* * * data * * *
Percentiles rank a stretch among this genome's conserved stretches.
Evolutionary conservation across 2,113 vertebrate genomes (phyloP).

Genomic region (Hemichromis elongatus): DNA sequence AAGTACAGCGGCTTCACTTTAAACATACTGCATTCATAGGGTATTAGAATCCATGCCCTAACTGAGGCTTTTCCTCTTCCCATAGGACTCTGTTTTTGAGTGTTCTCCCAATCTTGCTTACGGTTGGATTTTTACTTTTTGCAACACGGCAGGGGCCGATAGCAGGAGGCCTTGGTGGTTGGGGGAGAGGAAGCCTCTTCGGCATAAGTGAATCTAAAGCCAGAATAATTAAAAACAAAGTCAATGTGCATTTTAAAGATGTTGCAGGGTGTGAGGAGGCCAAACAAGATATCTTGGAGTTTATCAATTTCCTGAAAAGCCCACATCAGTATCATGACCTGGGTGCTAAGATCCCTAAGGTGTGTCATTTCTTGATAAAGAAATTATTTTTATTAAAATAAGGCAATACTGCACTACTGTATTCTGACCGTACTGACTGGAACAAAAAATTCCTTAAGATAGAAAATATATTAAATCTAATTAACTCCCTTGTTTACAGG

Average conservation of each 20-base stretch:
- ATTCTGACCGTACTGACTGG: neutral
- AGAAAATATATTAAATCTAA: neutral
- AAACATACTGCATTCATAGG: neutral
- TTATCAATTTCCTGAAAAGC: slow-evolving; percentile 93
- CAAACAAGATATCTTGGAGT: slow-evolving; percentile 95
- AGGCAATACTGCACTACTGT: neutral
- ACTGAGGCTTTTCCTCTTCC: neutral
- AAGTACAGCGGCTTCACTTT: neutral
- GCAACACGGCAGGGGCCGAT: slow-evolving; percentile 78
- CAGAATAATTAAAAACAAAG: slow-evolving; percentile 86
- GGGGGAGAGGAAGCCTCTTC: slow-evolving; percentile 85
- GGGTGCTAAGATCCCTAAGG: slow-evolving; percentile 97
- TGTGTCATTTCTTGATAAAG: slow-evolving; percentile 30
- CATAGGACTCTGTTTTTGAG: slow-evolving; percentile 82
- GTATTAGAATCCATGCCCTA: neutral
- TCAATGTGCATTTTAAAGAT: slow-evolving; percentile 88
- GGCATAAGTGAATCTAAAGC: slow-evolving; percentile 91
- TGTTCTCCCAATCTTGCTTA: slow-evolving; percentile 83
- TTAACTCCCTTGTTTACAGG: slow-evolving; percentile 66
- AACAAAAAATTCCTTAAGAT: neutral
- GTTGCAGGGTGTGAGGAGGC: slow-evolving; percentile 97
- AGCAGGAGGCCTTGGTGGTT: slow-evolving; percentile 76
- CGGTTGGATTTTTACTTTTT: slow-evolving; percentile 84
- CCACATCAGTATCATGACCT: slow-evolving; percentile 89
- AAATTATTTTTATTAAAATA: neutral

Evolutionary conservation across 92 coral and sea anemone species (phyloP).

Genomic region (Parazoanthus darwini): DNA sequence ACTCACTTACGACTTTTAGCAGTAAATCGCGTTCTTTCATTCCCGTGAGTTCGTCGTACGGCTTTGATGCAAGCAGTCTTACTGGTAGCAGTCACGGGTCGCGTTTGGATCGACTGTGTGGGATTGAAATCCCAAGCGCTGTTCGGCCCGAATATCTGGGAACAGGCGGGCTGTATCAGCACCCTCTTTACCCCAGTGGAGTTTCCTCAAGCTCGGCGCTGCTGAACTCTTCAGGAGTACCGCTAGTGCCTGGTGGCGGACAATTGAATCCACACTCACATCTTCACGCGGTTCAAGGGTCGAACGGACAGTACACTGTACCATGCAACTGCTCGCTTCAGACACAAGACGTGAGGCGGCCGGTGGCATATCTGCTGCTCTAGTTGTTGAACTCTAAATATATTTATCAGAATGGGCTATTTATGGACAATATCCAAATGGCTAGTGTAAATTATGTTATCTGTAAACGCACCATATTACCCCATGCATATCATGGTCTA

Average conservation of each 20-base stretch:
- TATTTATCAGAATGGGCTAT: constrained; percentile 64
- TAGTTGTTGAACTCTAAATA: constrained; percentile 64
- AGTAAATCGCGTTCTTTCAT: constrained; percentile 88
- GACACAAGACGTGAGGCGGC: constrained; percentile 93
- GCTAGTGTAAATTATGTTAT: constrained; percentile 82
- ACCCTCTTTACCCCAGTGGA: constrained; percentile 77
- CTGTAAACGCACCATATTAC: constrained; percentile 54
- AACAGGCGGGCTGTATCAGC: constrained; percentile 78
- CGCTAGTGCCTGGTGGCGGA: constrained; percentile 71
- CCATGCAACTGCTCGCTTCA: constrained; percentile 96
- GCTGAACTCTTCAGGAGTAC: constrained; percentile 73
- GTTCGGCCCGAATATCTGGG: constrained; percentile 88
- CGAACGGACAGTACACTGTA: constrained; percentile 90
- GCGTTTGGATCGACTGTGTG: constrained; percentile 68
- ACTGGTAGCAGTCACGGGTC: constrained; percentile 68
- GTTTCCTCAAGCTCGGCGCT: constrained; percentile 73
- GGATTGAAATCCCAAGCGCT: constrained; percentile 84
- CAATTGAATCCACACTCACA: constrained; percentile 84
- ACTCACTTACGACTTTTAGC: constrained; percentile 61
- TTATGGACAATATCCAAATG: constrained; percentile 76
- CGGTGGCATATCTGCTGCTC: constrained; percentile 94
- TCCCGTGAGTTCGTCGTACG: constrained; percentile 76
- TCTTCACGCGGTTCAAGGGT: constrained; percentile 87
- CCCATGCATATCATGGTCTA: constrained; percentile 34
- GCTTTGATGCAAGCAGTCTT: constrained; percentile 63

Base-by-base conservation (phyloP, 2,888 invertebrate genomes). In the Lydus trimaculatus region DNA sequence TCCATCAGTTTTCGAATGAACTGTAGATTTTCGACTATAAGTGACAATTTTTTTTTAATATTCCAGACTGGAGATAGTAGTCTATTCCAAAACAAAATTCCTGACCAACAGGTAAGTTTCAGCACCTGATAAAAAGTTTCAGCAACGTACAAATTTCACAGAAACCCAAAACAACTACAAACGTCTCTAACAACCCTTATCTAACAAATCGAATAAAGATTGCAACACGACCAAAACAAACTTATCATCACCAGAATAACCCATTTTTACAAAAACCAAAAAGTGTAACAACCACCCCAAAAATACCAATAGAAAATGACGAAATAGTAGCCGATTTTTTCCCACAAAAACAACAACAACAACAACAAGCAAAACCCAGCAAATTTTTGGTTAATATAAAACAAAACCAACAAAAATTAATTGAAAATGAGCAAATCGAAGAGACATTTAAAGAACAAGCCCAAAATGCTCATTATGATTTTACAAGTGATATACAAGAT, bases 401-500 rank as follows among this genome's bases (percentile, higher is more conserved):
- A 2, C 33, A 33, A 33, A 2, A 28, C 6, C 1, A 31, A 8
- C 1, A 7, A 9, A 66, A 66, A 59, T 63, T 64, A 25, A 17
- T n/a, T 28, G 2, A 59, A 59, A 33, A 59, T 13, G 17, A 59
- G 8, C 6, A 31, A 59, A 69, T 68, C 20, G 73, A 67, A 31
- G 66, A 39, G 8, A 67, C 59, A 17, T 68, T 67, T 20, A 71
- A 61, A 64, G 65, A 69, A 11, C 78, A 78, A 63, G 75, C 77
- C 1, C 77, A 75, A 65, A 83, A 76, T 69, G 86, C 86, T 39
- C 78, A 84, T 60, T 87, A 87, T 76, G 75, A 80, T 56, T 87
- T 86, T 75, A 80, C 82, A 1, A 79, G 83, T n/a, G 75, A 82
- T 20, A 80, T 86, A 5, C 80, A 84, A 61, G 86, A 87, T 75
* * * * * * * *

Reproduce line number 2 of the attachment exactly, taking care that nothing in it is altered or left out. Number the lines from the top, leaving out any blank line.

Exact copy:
Evolutionary conservation across 2,113 vertebrate genomes (phyloP).